US and European Strategies for Resilient Supply Chains



Marianne Schneider-Petsinger | Chatham House

The US, the EU and the UK hold a leading position in international trade and the global economy, and enjoy wide-reaching economic partnerships with Asia-Pacific nations. Governments in the US and Europe have a critically important role to play in supporting firms’ efforts to build visible, agile and sustainable supply chains that have resilience against unexpected disruptions.

Geopolitical and trade tensions in recent years, and the shift towards digital, service-led and low-carbon economies, have driven the rethinking and restructuring of traditional, efficiency-oriented, global production networks, even before the disruptions of the COVID-19 pandemic.

This paper offers insights into how US and European governments can harness an array of public policy tools to protect strategic supply chains without sliding into protectionism and while managing resultant trade-offs.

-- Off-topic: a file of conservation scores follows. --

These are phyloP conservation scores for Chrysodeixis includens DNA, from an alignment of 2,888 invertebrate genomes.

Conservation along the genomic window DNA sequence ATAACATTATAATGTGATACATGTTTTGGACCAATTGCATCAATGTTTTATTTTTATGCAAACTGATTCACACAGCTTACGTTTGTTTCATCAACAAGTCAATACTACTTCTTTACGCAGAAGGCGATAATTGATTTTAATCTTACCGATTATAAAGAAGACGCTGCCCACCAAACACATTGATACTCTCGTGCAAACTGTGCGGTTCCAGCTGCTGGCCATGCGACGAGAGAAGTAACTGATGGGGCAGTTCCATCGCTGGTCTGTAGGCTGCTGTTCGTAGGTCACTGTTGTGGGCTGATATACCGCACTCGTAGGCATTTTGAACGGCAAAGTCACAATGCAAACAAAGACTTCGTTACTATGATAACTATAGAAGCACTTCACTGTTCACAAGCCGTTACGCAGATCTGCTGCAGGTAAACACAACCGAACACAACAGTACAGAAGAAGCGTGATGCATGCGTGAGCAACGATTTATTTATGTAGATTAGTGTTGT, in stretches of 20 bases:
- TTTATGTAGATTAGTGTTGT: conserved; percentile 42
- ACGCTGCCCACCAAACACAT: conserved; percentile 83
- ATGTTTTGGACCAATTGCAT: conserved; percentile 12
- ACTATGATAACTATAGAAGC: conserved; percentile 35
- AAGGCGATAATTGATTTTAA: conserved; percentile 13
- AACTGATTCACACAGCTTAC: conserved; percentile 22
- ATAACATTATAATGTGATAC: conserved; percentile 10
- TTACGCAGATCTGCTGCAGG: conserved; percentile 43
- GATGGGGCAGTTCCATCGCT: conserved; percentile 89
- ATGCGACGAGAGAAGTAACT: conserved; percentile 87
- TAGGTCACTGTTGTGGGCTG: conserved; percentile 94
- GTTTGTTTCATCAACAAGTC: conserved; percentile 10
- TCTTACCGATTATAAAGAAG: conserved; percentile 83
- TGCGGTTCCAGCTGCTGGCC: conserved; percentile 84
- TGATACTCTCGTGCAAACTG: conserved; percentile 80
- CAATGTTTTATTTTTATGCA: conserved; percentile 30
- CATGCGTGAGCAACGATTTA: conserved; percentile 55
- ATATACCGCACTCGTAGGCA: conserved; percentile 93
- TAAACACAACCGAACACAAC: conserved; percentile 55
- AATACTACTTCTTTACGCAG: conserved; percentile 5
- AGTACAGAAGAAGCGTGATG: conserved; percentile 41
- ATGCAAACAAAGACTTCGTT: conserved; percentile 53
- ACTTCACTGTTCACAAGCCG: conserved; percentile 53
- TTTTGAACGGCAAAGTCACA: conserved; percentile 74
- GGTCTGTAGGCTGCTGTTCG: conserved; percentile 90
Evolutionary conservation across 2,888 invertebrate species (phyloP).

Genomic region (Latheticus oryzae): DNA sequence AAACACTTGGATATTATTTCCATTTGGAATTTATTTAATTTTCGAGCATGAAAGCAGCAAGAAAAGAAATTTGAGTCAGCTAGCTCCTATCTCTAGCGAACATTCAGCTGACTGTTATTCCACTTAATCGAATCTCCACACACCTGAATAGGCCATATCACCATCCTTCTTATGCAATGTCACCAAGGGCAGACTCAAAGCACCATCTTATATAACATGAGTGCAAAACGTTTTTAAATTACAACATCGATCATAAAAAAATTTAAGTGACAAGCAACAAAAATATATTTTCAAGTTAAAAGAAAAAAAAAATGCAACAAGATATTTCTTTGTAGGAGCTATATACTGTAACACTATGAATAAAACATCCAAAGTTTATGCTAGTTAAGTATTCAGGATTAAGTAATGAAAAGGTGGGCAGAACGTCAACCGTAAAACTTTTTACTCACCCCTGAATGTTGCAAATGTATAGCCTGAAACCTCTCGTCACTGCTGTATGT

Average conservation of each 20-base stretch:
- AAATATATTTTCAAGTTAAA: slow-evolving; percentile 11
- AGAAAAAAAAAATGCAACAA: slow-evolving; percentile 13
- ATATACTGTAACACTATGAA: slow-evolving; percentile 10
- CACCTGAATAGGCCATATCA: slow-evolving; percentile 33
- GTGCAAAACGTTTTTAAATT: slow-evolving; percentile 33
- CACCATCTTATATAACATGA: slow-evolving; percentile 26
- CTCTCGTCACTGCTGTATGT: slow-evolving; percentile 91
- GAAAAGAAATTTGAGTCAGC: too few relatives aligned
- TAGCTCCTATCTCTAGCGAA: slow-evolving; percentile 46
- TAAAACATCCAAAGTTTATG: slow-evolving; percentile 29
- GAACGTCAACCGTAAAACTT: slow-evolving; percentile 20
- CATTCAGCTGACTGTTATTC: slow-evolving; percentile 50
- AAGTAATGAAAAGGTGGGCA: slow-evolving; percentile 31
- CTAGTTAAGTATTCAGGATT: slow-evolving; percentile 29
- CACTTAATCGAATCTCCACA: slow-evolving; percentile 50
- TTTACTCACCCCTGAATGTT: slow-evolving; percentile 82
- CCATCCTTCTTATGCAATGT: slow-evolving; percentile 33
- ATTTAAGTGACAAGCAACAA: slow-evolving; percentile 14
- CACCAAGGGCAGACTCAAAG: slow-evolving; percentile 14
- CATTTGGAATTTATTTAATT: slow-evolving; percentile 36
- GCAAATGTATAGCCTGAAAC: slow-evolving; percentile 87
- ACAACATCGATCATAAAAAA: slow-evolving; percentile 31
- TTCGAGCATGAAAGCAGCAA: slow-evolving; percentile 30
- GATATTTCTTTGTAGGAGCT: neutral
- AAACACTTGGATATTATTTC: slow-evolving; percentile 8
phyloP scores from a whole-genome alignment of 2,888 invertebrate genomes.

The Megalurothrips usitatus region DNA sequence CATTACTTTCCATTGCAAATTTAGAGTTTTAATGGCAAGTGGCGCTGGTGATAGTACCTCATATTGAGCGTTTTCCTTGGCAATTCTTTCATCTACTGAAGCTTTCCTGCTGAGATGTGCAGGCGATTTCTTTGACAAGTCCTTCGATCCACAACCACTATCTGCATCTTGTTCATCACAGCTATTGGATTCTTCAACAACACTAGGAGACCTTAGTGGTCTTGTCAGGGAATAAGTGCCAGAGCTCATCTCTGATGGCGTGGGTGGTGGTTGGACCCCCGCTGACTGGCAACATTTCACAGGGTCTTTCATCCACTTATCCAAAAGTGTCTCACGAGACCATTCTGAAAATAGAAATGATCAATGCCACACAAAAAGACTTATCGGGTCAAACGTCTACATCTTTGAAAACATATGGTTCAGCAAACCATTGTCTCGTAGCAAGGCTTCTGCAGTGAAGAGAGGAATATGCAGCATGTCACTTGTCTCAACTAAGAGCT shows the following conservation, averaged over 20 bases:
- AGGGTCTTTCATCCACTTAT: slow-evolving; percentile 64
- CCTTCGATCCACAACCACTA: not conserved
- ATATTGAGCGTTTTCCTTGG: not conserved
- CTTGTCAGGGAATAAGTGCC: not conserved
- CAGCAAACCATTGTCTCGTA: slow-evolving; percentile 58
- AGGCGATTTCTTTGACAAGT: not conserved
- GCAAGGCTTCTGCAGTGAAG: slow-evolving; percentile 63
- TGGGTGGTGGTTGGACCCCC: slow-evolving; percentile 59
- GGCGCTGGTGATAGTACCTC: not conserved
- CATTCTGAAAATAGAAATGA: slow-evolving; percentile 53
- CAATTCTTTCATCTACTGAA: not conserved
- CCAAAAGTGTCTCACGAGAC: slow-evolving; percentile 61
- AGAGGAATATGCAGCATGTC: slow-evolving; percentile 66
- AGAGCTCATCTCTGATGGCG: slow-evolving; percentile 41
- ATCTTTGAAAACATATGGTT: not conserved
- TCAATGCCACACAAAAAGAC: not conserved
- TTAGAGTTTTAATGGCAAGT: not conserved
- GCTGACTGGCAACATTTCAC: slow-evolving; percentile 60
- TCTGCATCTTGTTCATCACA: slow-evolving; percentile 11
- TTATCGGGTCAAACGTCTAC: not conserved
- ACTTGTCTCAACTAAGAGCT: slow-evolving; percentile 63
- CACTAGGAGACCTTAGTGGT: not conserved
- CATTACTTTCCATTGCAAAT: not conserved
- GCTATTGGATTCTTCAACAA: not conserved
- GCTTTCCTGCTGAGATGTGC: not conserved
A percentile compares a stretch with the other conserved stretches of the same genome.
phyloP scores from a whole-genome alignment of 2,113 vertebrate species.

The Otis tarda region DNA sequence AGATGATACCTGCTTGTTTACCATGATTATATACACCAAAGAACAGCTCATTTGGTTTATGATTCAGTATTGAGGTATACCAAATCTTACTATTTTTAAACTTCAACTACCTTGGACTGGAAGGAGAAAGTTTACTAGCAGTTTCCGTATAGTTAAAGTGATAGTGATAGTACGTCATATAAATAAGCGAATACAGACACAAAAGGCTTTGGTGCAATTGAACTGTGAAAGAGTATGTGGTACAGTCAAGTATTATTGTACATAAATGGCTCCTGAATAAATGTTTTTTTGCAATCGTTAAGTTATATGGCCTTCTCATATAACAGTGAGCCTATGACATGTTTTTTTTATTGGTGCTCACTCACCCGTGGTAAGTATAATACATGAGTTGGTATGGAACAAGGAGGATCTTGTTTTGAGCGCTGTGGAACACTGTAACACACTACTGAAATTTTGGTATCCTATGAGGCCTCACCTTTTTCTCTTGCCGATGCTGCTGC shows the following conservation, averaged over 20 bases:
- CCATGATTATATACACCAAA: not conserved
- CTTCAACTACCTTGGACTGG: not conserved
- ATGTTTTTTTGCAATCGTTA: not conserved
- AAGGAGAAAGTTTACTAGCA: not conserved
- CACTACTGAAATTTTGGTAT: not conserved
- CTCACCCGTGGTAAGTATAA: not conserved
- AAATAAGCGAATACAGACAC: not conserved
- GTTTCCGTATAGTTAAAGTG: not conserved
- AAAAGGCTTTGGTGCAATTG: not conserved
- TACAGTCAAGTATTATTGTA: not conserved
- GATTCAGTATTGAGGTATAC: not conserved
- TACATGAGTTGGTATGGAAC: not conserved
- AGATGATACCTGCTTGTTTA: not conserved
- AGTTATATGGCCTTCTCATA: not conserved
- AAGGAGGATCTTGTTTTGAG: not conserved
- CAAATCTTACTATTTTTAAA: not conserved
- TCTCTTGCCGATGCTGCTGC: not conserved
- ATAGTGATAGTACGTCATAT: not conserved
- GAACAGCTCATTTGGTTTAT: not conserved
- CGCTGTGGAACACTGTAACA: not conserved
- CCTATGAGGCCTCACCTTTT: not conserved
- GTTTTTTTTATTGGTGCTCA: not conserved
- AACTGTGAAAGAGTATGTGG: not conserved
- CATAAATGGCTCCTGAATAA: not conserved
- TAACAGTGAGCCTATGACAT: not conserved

The most sustainable opportunities will require a mix of approaches, ranging from reshoring production to establishing stockpiles of critical inputs, while collaborating at bilateral, regional and global level to reinforce the international trade system.


By Marianne Schneider-Petsinger, Senior Research Fellow, Global Economy and Finance Programme; Project Director, Global Trade Policy Forum

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